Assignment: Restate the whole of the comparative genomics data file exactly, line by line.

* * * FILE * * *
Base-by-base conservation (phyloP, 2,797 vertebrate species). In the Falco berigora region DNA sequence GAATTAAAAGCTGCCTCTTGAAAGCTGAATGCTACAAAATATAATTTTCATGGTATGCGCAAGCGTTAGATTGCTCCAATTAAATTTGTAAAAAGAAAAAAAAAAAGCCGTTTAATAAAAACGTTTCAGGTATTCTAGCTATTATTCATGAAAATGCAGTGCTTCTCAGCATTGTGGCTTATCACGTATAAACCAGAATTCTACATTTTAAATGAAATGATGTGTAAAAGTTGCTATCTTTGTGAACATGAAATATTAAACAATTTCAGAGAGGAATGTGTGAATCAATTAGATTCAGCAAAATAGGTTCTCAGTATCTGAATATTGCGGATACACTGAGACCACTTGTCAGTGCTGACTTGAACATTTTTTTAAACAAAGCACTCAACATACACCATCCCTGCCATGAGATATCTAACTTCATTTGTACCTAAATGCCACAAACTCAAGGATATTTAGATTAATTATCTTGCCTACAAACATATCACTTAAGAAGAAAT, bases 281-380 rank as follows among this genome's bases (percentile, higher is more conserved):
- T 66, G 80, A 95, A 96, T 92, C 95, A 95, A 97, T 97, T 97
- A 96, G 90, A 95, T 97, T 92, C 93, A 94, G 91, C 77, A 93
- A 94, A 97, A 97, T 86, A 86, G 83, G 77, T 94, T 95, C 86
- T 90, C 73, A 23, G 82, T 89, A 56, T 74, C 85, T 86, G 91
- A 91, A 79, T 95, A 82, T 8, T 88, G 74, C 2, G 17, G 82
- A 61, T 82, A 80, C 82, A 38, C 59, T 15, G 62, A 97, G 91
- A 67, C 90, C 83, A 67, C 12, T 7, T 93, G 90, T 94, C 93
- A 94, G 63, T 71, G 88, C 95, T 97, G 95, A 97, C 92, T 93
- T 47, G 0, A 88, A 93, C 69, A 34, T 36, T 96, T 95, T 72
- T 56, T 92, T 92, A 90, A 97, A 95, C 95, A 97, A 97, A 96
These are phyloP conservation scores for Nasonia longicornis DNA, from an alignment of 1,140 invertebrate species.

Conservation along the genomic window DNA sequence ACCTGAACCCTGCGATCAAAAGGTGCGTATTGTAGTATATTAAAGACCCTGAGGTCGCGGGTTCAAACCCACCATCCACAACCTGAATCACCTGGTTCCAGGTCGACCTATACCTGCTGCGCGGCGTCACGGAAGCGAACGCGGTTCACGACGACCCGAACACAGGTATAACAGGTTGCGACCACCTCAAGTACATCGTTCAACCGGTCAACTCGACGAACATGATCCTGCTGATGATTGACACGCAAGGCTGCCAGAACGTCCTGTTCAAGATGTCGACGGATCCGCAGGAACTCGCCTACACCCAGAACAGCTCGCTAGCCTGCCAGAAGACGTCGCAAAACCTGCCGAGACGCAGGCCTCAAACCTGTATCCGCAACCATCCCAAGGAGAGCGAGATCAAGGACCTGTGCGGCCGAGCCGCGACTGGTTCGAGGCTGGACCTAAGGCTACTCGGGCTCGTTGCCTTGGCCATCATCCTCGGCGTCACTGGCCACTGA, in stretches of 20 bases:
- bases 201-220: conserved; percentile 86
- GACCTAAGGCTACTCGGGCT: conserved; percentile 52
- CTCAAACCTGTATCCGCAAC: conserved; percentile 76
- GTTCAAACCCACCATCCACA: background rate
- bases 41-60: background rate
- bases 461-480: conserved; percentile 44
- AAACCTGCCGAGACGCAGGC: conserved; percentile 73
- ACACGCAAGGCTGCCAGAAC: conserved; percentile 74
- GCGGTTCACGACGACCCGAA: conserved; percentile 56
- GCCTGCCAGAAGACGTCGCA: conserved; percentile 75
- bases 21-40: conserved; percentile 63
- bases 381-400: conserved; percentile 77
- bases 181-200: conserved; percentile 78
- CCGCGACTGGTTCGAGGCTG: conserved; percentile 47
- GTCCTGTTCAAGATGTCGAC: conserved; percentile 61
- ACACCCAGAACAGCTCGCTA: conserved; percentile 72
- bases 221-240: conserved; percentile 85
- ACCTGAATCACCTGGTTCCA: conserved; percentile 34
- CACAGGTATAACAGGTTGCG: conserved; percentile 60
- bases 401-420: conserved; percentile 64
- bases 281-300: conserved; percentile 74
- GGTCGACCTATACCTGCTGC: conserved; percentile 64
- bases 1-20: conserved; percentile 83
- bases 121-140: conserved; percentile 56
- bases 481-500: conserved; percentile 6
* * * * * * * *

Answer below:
Base-by-base conservation (phyloP, 2,797 vertebrate species). In the Falco berigora region DNA sequence GAATTAAAAGCTGCCTCTTGAAAGCTGAATGCTACAAAATATAATTTTCATGGTATGCGCAAGCGTTAGATTGCTCCAATTAAATTTGTAAAAAGAAAAAAAAAAAGCCGTTTAATAAAAACGTTTCAGGTATTCTAGCTATTATTCATGAAAATGCAGTGCTTCTCAGCATTGTGGCTTATCACGTATAAACCAGAATTCTACATTTTAAATGAAATGATGTGTAAAAGTTGCTATCTTTGTGAACATGAAATATTAAACAATTTCAGAGAGGAATGTGTGAATCAATTAGATTCAGCAAAATAGGTTCTCAGTATCTGAATATTGCGGATACACTGAGACCACTTGTCAGTGCTGACTTGAACATTTTTTTAAACAAAGCACTCAACATACACCATCCCTGCCATGAGATATCTAACTTCATTTGTACCTAAATGCCACAAACTCAAGGATATTTAGATTAATTATCTTGCCTACAAACATATCACTTAAGAAGAAAT, bases 281-380 rank as follows among this genome's bases (percentile, higher is more conserved):
- T 66, G 80, A 95, A 96, T 92, C 95, A 95, A 97, T 97, T 97
- A 96, G 90, A 95, T 97, T 92, C 93, A 94, G 91, C 77, A 93
- A 94, A 97, A 97, T 86, A 86, G 83, G 77, T 94, T 95, C 86
- T 90, C 73, A 23, G 82, T 89, A 56, T 74, C 85, T 86, G 91
- A 91, A 79, T 95, A 82, T 8, T 88, G 74, C 2, G 17, G 82
- A 61, T 82, A 80, C 82, A 38, C 59, T 15, G 62, A 97, G 91
- A 67, C 90, C 83, A 67, C 12, T 7, T 93, G 90, T 94, C 93
- A 94, G 63, T 71, G 88, C 95, T 97, G 95, A 97, C 92, T 93
- T 47, G 0, A 88, A 93, C 69, A 34, T 36, T 96, T 95, T 72
- T 56, T 92, T 92, A 90, A 97, A 95, C 95, A 97, A 97, A 96
These are phyloP conservation scores for Nasonia longicornis DNA, from an alignment of 1,140 invertebrate species.

Conservation along the genomic window DNA sequence ACCTGAACCCTGCGATCAAAAGGTGCGTATTGTAGTATATTAAAGACCCTGAGGTCGCGGGTTCAAACCCACCATCCACAACCTGAATCACCTGGTTCCAGGTCGACCTATACCTGCTGCGCGGCGTCACGGAAGCGAACGCGGTTCACGACGACCCGAACACAGGTATAACAGGTTGCGACCACCTCAAGTACATCGTTCAACCGGTCAACTCGACGAACATGATCCTGCTGATGATTGACACGCAAGGCTGCCAGAACGTCCTGTTCAAGATGTCGACGGATCCGCAGGAACTCGCCTACACCCAGAACAGCTCGCTAGCCTGCCAGAAGACGTCGCAAAACCTGCCGAGACGCAGGCCTCAAACCTGTATCCGCAACCATCCCAAGGAGAGCGAGATCAAGGACCTGTGCGGCCGAGCCGCGACTGGTTCGAGGCTGGACCTAAGGCTACTCGGGCTCGTTGCCTTGGCCATCATCCTCGGCGTCACTGGCCACTGA, in stretches of 20 bases:
- bases 201-220: conserved; percentile 86
- GACCTAAGGCTACTCGGGCT: conserved; percentile 52
- CTCAAACCTGTATCCGCAAC: conserved; percentile 76
- GTTCAAACCCACCATCCACA: background rate
- bases 41-60: background rate
- bases 461-480: conserved; percentile 44
- AAACCTGCCGAGACGCAGGC: conserved; percentile 73
- ACACGCAAGGCTGCCAGAAC: conserved; percentile 74
- GCGGTTCACGACGACCCGAA: conserved; percentile 56
- GCCTGCCAGAAGACGTCGCA: conserved; percentile 75
- bases 21-40: conserved; percentile 63
- bases 381-400: conserved; percentile 77
- bases 181-200: conserved; percentile 78
- CCGCGACTGGTTCGAGGCTG: conserved; percentile 47
- GTCCTGTTCAAGATGTCGAC: conserved; percentile 61
- ACACCCAGAACAGCTCGCTA: conserved; percentile 72
- bases 221-240: conserved; percentile 85
- ACCTGAATCACCTGGTTCCA: conserved; percentile 34
- CACAGGTATAACAGGTTGCG: conserved; percentile 60
- bases 401-420: conserved; percentile 64
- bases 281-300: conserved; percentile 74
- GGTCGACCTATACCTGCTGC: conserved; percentile 64
- bases 1-20: conserved; percentile 83
- bases 121-140: conserved; percentile 56
- bases 481-500: conserved; percentile 6